By August 22, 2012 Read More →

The home worker’s date

Creative time for home workers

Home worker date - The Artist's WayLike many home workers, I do recommend developing a routine to help you settle down to work, keep going for as long as you need to, and then switch off when your day is over. But the trouble with routines is that, depending on your personality, they can quickly or slowly become monotonous and depleting, the opposite of what they’re designed to achieve.

I get bored with routine quite quickly, I think, and so work in different places around the house, and at different times, but sometimes I need more of a change if my brain isn’t going to grind to a halt. There is currently an exhibition of portrait sculpture on in Bath, and it’s occurred to me to go during the week, to give my usual routine a kick up the backside and with luck get a shot of inspiration.

My reasoning is based on the ‘artist’s date’ that Julia Cameron made famous in her bestselling book The Artist’s Way. The aim of the book is to help artists of any kind – writers, painters, anyone wishing to create something – to get unblocked and allow the creative process to flow. Or in other words to overcome procrastination and apply oneself systematically to achieve a goal – exactly what home workers are doing all the time.

The artist’s date is a commitment to spend a couple of hours a week alone on an activity that has no other purpose than to give you pleasure and fuel your creativity. For example, go for a walk and pay attention to everything you pass, sit and look at the sea, browse in shops you wouldn’t normally go in, listen to music.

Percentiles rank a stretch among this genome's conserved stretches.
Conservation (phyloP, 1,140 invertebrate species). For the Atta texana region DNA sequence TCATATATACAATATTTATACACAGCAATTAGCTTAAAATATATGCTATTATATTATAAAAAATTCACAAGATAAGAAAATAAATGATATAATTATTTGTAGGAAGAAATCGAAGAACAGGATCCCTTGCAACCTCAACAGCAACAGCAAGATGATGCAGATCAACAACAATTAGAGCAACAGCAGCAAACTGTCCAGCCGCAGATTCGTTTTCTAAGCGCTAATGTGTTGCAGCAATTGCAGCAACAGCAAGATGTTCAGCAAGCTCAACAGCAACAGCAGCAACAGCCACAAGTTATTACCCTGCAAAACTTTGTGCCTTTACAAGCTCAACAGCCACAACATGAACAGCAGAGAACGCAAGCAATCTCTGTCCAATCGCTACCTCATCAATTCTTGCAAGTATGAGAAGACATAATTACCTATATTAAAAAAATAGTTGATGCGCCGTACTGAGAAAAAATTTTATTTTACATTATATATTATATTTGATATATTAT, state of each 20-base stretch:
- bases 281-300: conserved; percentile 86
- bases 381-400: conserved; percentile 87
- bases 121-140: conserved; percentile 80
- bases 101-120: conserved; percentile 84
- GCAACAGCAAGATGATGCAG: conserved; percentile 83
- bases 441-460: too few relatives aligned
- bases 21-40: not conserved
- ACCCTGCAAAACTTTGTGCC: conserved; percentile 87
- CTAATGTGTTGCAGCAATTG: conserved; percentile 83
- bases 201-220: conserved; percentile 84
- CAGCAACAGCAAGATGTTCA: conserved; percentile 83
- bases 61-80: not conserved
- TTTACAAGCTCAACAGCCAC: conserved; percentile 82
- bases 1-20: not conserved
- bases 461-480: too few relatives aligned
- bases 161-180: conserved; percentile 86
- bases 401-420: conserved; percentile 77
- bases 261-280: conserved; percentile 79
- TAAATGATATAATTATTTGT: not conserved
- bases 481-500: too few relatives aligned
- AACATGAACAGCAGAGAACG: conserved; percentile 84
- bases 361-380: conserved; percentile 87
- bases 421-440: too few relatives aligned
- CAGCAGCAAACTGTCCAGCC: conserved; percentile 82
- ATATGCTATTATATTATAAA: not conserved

Would you allow yourself the time for a home worker’s date, on the basis that it’s an investment in yourself that will pay off with extra motivation? Do you already do something like that? If so, do you do it guiltily, and sometimes give it up due to pressure of work, or is it sacrosanct and a fixed part of your week?

Posted in: Routine

16 Comments on "The home worker’s date"

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  1. The Artist’s Way is a must for anyone to read, artist or not.

    It’s about how to live in a world that isn’t safe, secure and stable, which is scary, so looking after yourself and what matters is the central hub of life.

    I liked the attitude of taking time to do what matters, what feeds you and makes you feel good, as doing that means the other stuff (like the washing, the admin and the accounts!) gets done a lot quicker as you have fed yourself first.

    There is a similar principle in Pay Yourself First, where you put aside money for what’s good for you long-term, and a bit of play money, before you do anything else.

    Thanks for this one Judy, it’s a good reminder on a Bank Holiday Monday when I’m working because most people aren’t so it’s quieter!

    • Judy says:

      I actually went to the sculpture exhibition on Saturday! So much on at the moment that my conscience wouldn’t allow a home worker’s date on a weekday.

  2. I came across the Artists Way by Julia Cameron towards the end of last year and since reading the book and diligently following the weekly tasks, I changed how I work and how and spent my free time.

    I have journals that I wrote every morning, and still continue to write most mornings now. Which Julia refers to as morning pages. Since completely the book and process I have finished two eBooks and am currently working on additional material. I have also come across so many other creative people and it has really opened my eyes and my world. I would definitely recommend this book.

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